Finally, the Court held that there was no “overbroad and unduly burdensome” objection to the Shield Statute. The Washington Shield Statute does not include a no “overbroad and unduly burdensome” exception, applying instead the four-part test. However, the Court agreed with the news media parties that “every effort must be made to keep the scope of what is obtained as narrow as is reasonably necessary for the specific investigation.” [p. 32] The Court recognised that the SPD was not seeking any cell phone video or photographs from the parties, who had offered to enter into a “protective order” to limit the use of the collected evidence. The Court had also offered an additional “layer of scrutiny” by ordering that all materials be reviewed by the Court in-camera beforehand. As such, the Court did not find there to be a valid objection to the subpoena as “overbroad and unduly burdensome.”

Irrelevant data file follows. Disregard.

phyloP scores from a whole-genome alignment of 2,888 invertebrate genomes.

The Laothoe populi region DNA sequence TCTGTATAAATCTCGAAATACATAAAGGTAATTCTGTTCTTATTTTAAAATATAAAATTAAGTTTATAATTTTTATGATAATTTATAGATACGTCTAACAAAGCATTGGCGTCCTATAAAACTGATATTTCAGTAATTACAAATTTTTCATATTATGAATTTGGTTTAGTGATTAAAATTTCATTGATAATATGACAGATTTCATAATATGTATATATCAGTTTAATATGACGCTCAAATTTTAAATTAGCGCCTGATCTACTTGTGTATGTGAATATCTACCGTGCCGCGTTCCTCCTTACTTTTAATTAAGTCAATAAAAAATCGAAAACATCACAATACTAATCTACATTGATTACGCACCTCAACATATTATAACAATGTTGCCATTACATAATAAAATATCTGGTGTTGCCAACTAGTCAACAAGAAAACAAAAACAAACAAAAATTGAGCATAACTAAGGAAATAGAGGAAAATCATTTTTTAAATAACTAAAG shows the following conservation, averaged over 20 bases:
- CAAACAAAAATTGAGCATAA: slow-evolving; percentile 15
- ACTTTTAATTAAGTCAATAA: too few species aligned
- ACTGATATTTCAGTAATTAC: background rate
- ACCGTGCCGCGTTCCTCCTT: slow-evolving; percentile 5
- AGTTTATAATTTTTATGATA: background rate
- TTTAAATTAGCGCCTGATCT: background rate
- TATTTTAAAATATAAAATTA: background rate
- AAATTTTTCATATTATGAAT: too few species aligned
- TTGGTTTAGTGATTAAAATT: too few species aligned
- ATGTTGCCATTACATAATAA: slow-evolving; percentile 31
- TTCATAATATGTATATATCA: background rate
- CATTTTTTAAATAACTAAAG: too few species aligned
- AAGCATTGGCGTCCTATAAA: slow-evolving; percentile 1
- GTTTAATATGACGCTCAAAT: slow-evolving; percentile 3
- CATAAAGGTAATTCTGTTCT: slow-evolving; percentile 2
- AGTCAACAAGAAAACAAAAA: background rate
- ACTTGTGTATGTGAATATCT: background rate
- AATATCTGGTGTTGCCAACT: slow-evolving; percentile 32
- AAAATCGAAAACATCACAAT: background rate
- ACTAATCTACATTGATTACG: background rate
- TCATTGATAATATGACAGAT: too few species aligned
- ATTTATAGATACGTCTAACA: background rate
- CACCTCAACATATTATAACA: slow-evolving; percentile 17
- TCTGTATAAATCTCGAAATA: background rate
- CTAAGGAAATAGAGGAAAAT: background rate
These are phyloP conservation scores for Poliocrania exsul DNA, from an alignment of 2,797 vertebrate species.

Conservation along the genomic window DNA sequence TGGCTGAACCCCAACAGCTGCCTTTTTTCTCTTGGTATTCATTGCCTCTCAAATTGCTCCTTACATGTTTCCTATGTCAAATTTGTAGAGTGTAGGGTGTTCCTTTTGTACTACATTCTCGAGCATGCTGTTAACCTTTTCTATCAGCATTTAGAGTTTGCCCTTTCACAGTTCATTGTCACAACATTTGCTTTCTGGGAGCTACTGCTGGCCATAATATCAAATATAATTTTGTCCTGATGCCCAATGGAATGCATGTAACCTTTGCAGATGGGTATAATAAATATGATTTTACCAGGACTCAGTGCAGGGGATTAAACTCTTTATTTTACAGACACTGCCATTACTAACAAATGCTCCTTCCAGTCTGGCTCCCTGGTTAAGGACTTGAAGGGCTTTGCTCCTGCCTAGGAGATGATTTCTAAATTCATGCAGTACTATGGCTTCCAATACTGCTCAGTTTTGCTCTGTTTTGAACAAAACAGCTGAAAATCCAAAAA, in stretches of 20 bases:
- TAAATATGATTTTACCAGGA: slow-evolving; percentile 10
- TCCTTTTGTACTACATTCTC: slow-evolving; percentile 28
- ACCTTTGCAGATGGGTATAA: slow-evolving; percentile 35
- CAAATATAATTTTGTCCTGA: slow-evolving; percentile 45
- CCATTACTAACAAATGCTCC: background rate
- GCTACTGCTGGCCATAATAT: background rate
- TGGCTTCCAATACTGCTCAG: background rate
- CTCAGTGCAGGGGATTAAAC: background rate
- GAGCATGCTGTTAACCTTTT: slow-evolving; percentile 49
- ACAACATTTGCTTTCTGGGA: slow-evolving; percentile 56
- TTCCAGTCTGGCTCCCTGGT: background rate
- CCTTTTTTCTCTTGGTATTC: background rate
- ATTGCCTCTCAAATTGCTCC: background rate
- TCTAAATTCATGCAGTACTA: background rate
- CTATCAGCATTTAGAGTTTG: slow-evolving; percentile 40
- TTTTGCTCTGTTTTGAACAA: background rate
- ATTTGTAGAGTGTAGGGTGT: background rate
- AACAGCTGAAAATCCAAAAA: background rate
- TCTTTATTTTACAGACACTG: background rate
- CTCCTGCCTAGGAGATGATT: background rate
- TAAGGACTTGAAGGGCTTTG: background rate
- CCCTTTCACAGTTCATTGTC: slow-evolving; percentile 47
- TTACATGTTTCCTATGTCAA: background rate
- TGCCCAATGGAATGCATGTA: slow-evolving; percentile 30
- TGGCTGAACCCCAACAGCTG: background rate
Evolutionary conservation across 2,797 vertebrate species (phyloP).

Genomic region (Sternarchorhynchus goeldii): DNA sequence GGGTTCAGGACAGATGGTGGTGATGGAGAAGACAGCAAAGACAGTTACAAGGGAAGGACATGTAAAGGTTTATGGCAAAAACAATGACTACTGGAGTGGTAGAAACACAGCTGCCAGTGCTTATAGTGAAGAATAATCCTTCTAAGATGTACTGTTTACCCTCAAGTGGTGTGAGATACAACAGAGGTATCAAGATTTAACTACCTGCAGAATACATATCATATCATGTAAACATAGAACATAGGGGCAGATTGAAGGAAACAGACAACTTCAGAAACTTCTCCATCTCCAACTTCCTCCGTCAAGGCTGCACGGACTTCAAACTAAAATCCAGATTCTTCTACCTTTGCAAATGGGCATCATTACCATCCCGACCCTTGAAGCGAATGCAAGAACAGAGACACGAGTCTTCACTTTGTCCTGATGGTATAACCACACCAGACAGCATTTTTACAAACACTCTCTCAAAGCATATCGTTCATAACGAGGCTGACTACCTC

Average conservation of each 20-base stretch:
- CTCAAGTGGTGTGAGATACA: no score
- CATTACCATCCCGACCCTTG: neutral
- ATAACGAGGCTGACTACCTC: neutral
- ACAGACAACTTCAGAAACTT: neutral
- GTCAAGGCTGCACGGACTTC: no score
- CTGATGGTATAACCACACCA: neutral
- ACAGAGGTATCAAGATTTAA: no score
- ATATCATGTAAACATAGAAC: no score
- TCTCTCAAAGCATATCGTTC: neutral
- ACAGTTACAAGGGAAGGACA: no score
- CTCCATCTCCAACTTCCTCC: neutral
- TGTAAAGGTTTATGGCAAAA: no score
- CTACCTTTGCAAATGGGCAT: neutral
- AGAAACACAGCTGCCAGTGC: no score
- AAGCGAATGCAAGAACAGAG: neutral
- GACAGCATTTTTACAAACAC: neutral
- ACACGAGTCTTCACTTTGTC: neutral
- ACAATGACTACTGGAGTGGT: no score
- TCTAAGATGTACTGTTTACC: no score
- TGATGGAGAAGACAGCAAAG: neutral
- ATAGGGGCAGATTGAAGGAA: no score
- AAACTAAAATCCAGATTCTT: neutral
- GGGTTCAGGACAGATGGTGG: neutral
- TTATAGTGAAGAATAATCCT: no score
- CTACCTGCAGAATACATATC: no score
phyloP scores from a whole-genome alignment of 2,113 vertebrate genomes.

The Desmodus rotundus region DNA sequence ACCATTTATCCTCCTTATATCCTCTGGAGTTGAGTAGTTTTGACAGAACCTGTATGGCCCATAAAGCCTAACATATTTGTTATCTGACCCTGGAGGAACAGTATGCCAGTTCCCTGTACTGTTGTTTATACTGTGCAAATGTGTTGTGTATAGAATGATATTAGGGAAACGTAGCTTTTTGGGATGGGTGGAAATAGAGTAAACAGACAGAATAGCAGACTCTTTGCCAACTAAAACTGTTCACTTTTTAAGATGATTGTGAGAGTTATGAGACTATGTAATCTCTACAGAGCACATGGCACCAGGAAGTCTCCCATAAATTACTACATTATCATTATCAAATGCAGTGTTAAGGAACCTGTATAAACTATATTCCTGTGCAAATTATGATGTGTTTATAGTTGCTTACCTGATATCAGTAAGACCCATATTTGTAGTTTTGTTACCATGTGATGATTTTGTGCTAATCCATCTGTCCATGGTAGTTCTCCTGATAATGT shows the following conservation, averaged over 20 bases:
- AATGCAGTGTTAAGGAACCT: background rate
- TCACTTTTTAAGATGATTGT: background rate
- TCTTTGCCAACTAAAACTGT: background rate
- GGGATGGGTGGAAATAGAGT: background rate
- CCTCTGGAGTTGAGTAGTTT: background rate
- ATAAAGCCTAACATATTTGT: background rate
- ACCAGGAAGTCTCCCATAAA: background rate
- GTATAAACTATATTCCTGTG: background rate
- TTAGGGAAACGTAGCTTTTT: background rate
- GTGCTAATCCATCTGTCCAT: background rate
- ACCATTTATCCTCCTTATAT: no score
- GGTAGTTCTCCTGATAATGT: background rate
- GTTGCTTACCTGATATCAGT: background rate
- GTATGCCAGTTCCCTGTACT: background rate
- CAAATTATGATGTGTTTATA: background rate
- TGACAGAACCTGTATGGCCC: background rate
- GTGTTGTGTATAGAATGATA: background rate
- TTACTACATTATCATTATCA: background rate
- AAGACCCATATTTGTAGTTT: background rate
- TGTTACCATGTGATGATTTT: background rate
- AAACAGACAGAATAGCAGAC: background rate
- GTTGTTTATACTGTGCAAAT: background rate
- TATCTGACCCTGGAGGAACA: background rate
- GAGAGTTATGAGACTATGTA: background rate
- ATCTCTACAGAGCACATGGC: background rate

Having applied the four-part test, the Court found that the City of Seattle Police Department had overcome the qualified privilege of the Washington Shield Statute. Judge Lee therefore granted the application by Seattle Police Department for the search warrant to obtain evidence for their criminal investigation.
Decision Direction indicates whether the decision expands or contracts expression based on an analysis of the case.
This decision restricts expression by creating a precedent within Washington State to allow the police to overcome the state shield statute and obtain evidence from news media organizations for their investigations.
Global Perspective demonstrates how the court’s decision was influenced by standards from one or many regions.
Case significance refers to how influential the case is and how its significance changes over time.
Let us know if you notice errors or if the case analysis needs revision.